Yeti Hopper M30 Tote Soft Cooler Review

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I’ve been using a Yeti Hopper M30 Tote soft cooler to carry snacks and drinks out on the water, take bags of fish filets home and transport a weekend’s worth of food on family getaways since February. I’ve been pleased with its ability to keep ice, the easy-loading mouth and the lightweight construction. It is the highest-quality soft cooler I’ve ever owned by a good margin.

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As a soft cooler, the M30 is significantly lighter than its roto-molded brethren. It tips the scales at a hair under 7 pounds, while a Tundra with similar capacity is over 21. However, a hard-sided cooler has the ability to double as a seat or casting platform and the M30 does not so consider your needs before purchasing.

Speaking of capacity, Yeti says the M30 will hold up to 42 cans without ice. In practice, I’ve found I can get a dozen cans, a few sandwiches, some apples, and enough ice to cover it all with ease. The amply padded shoulder strap makes carrying it easy, even when filled to the the brim.

Yeti Hopper M30 Magnetic Closure Detail


The highlight of Yeti’s Hopper series is the magnetic closure that makes it easy to open and close, a feature recently re-engineered. The first iteration of Yeti’s magnetic closure wasn’t as good as it could be and ended up getting recalled because the magnets were getting loose. To solve that issue, Yeti molded the magnets inside the closure. This makes opening even smoother and I can get into the M30 one-handed if needed. As a bonus, the lid on the new Hopper stays open better than its predecessor, making it even easier to load up. Once full, the magnets snap it shut. For additional security, clip the two buckles shut and go. It should be noted that the fixed-length straps can make this task difficult.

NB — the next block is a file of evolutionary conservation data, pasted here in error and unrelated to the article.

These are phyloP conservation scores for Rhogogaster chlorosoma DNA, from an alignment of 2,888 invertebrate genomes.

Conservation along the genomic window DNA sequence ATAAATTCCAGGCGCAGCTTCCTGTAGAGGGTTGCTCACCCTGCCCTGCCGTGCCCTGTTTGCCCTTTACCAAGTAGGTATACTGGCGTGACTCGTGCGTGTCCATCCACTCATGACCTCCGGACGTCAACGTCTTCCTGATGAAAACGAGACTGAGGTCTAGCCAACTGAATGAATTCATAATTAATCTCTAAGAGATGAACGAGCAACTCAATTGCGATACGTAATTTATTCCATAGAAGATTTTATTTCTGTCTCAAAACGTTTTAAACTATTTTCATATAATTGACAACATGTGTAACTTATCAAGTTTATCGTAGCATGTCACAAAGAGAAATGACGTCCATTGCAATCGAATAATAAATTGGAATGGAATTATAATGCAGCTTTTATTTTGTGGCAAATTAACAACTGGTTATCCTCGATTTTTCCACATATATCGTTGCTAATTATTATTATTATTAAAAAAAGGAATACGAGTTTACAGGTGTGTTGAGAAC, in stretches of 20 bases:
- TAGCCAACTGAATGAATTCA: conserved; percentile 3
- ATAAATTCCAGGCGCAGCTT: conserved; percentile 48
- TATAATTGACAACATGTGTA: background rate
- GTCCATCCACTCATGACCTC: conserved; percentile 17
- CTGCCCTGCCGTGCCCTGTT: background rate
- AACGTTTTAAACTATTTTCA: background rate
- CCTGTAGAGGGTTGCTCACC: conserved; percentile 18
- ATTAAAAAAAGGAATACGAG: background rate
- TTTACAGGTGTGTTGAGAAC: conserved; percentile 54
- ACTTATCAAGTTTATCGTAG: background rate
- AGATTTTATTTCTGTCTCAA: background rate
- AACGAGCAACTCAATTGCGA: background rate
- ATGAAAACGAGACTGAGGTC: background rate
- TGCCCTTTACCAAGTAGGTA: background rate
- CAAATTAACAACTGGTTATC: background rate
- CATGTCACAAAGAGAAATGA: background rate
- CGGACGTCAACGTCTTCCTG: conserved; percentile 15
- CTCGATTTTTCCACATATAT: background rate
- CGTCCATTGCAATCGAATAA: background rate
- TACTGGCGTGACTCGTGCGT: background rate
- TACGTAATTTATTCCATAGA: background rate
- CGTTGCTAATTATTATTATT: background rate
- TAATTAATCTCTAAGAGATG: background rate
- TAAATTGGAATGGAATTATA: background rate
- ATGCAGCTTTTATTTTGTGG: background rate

Though I haven’t performed a series of scientific tests, I can say anecdotally that the M30 holds ice better than any other soft cooler I’ve owned. I recently spent a full day fishing the Delaware River with the M30 holding a dozen drinks and a sandwich in my truck while I hopped from spot to spot. Though the temperature in my parked vehicle surely hit triple digits, everything was kept cold even though there were only a couple of ice packs in there. I can also get a few days out of a 2-pound bag of ice, storing it in my garage between trips on the boat.

Yeti M30 Hopper Tote on Boat


I haven’t had the opportunity to drag this through the airport or check it into the belly of an airplane filled with filets yet, but the tough outer skin has yet to be damaged sliding around the bed of my truck. I’ve had it stuffed to the gills with food for family barbecues and the straps never felt like they were going to give out. It is also fairly easy to clean both inside and out; I was able to get the funk deposited by a leaking bag of fluke filets out with a couple of sprays of a non-toxic disinfectant. Tidal mud stuck to the bottom was easily removed with a quick spray of the hose. I expect this to last longer than any other soft cooler I’ve owned.


The Yeti M30 is a great option for those looking for a soft cooler that is lightweight but still has the ability to maintain ice for days. It has served me well in the five months I’ve owned it and I’m looking forward to using it all summer. Don’t need that much capacity? Grab the M15 Hopper, which is slightly smaller and can hold up to 32 cans with no ice. If you’re looking for a similar quality soft cooler that might be a little easier to carry over long distances, consider the Hopper series of backpack coolers. Available in M12 and M20 sizes capable of holding 20 and 36 cans respectively. Both have the same convenient magnetic closure as the M30 tote. This is probably the last soft cooler you’ll ever have to buy, however this level of quality comes with a matching price tag.

AO Coolers Carbon Series


If you want a soft cooler but don’t want to pony up for the M20, consider one of AO Cooler’s Carbon series. I picked one up to transport 50 pounds of bluefin home from San Diego last year and it stood up to the ravages of airline travel. Since then, I’ve been using it to transport big hauls of filets from the marina and a weekend’s worth of food on camping trips. Other than a little road rash, it’s no worse for wear. It doesn’t hold ice as well as the Yeti, or is as easy to load, but it has performed admirably and is a relative bargain.

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